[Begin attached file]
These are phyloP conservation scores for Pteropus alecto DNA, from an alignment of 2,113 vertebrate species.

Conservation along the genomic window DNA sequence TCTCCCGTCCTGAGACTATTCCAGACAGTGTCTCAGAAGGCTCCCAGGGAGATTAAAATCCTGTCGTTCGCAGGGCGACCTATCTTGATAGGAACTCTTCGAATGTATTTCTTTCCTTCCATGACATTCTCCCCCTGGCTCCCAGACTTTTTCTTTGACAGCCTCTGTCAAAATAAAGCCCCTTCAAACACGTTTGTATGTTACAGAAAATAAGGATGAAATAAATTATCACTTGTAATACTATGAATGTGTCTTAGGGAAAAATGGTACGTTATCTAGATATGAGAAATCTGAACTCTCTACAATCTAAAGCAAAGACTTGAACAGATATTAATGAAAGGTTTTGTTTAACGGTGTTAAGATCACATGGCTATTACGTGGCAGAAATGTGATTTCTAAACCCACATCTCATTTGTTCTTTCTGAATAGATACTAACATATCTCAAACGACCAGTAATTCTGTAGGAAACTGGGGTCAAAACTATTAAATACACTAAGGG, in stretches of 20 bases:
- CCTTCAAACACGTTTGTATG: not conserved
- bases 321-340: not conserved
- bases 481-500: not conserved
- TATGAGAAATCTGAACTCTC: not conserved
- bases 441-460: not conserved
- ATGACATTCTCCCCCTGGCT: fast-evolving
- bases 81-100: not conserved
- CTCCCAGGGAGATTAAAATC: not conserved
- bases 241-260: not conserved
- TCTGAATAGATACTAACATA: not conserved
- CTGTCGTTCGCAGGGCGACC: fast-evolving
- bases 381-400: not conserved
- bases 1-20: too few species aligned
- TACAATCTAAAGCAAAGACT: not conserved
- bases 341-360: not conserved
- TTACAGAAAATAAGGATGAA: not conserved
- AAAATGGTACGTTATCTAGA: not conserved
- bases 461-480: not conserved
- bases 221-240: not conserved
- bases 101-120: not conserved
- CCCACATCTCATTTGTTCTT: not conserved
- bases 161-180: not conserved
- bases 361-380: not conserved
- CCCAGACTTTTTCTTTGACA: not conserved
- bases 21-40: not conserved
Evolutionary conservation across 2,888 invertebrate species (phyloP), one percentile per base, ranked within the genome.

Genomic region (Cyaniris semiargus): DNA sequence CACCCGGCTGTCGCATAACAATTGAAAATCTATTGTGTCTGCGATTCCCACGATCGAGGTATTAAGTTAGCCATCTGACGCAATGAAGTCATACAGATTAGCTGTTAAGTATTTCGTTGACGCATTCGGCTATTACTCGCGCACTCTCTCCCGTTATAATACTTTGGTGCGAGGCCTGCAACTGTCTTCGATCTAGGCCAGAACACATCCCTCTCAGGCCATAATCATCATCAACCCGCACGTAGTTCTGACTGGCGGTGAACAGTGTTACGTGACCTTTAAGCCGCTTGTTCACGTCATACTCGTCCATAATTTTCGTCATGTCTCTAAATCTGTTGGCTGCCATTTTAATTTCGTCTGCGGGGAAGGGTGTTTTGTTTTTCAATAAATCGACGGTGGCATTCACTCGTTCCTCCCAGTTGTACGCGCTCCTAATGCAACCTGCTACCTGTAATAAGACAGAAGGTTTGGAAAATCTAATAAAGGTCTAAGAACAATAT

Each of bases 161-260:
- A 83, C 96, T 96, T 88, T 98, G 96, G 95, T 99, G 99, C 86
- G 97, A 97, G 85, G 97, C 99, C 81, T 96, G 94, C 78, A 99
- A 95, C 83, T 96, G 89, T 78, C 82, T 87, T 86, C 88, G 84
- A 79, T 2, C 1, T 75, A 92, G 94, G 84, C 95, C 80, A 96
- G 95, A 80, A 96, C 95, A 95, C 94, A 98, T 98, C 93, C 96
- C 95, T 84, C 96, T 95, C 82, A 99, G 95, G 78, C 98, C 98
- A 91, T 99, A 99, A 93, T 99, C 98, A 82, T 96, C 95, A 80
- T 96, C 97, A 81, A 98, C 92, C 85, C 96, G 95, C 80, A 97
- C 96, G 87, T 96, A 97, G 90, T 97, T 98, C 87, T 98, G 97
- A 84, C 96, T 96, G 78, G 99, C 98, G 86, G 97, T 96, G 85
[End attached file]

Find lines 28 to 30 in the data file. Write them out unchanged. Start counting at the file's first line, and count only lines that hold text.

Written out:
Evolutionary conservation across 2,888 invertebrate species (phyloP), one percentile per base, ranked within the genome.

Genomic region (Cyaniris semiargus): DNA sequence CACCCGGCTGTCGCATAACAATTGAAAATCTATTGTGTCTGCGATTCCCACGATCGAGGTATTAAGTTAGCCATCTGACGCAATGAAGTCATACAGATTAGCTGTTAAGTATTTCGTTGACGCATTCGGCTATTACTCGCGCACTCTCTCCCGTTATAATACTTTGGTGCGAGGCCTGCAACTGTCTTCGATCTAGGCCAGAACACATCCCTCTCAGGCCATAATCATCATCAACCCGCACGTAGTTCTGACTGGCGGTGAACAGTGTTACGTGACCTTTAAGCCGCTTGTTCACGTCATACTCGTCCATAATTTTCGTCATGTCTCTAAATCTGTTGGCTGCCATTTTAATTTCGTCTGCGGGGAAGGGTGTTTTGTTTTTCAATAAATCGACGGTGGCATTCACTCGTTCCTCCCAGTTGTACGCGCTCCTAATGCAACCTGCTACCTGTAATAAGACAGAAGGTTTGGAAAATCTAATAAAGGTCTAAGAACAATAT

Each of bases 161-260: